August 3, 2006
Deborah Hendrick read the comment about Bix Beiderbecke having been a cornetist, not a trumpeter, and asks:
As part of my continuing education, why would a musician choose a trumpet over a cornet, or the other way around?
Experts on brass instruments have written volumes on that question. Following my non-voluminous answer, I’ll give you links to further information.
The trumpet’s tubing is elongated and relatively straight until it reaches the flare of the bell. That gives the instrument volume and brilliance. The cornet’s tubing is tightly wound compared to that of the trumpet, resulting in more air resistance when the player blows into the horn. Its tubing is conical, growing bigger around as it approaches the bell. Taken together, those two factors give the cornet a mellower, softer sound than the trumpet’s. Trumpets predominate these days in orchestras and bands, but through the last half of the nineteenth century and well into the twentieth, the cornet was king. It was developed by the Frenchman J.B. Arban, who literally wrote the book on how to play it. Arban’s Complete Conservatory Method is still the cornetist’s, and trumpeter’s, bible.
John Philip Sousa and Herbert L. Clarke, disciples of Arban, were virtuoso cornetists who led famous brass bands and further influenced the popularity of the instrument. When jazz came along, cornet was the default lead brass instrument in the early New Orleans bands, as it was in Chicago and New York in the 1920s and into the thirties. Louis Armstrong and Bix Beiderbecke were cornetists. My guess is that Armstrong switched to trumpet because when he organized his big band around 1930, he wanted to project more, but his great early recordings were on cornet. Beiderbecke, to my knowledge, played cornet exclusively. Many great jazz players thought of as trumpeters were, in fact, cornetists, among them Bobby Hackett, Rex Stewart, Ruby Braff, Jimmy McPartland, Wild Bill Davison, Nat Adderley and, often, Thad Jones. They preferred the cornet’s fluency and intimacy. Few modern trumpet players also play the cornet, but many double on flugelhorn, which can achieve similar, but not identical, mellowness. Committed cornetists are passionate in their love for the instrument, witness this quote from a player named Mike Trager.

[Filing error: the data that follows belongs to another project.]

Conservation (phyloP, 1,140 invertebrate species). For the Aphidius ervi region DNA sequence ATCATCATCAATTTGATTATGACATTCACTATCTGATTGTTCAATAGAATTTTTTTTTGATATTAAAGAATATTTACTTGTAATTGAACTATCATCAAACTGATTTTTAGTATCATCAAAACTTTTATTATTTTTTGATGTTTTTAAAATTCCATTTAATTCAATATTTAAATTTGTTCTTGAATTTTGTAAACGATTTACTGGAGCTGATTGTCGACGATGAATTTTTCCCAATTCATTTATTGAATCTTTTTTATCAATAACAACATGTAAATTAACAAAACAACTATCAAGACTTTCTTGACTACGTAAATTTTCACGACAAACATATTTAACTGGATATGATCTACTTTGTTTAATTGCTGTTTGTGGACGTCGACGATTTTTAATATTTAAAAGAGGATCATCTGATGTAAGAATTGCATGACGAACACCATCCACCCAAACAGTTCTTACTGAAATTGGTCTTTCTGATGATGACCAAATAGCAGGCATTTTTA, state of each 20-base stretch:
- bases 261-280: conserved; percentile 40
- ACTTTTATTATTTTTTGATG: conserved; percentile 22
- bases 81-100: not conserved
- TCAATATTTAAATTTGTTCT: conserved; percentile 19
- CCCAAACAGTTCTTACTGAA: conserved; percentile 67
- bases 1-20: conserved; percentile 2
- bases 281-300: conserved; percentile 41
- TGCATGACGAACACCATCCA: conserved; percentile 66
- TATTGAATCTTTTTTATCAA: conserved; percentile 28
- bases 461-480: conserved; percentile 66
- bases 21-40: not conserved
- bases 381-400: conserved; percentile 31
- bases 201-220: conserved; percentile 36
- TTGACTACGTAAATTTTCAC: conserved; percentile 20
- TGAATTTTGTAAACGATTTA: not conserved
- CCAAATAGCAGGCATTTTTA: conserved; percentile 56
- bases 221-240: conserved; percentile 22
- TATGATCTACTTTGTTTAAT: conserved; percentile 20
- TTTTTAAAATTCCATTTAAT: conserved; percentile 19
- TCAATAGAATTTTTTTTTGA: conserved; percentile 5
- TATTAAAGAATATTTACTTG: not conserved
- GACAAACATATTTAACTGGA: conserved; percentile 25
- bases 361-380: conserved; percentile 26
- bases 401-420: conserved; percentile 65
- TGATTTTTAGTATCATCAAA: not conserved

I equate my cornet with a good-natured golden retriever and my trumpet with a vicious Doberman pinscher.
Left to right, you see flugelhorn, trumpet, cornet and piccolo trumpet and, in front, assorted mutes. The flugelhorn and the piccolo trumpet here are the four-valve variety. You know what I say about that? It’s hard enough to play three valves. I’ll leave well enough alone. But I wish I had my old cornet back. Maybe I’ll prowl the pawn shops.
If you want to go deeper into the arcania of brass instruments in the soprano range, see this essay, and this discussion with Michael Fitzgerald on the Organissimo website.
So the flugelhorn is even softer, then? Under what circumstances would a jazz player choose a flugelhorn over a cornet? I seem to recall (someone will doubtless correct me) Miles using a flugelhorn on at least one of the Gil Evans sessions but can’t remember if he ever used a cornet. I wonder why? Guess he liked the muted trumpet sound when he wanted to go soft.
You want the short version? Cornet is roughly halfway between trumpet and fluegelhorn.
Deborah Hendrick says
What amazing information! Thank you so much for the work you put into answering my question; I followed every link. I have a renewed affection for the cornet! Dr. Strange’s essay was especially illuminating. And I’ll not forget Mike Trager’s encouraging comment either! ” … too old is dead.”
Sorry DJA, but as one who both plays and owns all three, I can tell you that the Cornet is not halfway between a Flugel Horn and a Trumpet. The Flugel Horn produces a much much darker and fuller sound than either. The Cornet and Trumpet are both fairly bright, the Cornet is just more mellow. Oddly enough, the Flugel Horn actually belongs to the same family as the Euphonium and Tuba (not Baritone or Contra-Bass Bugel, they’re big trumpets). In fact, Tuba Christmas even lets Flugel Horns participate as the only exclusive treble clef instrument.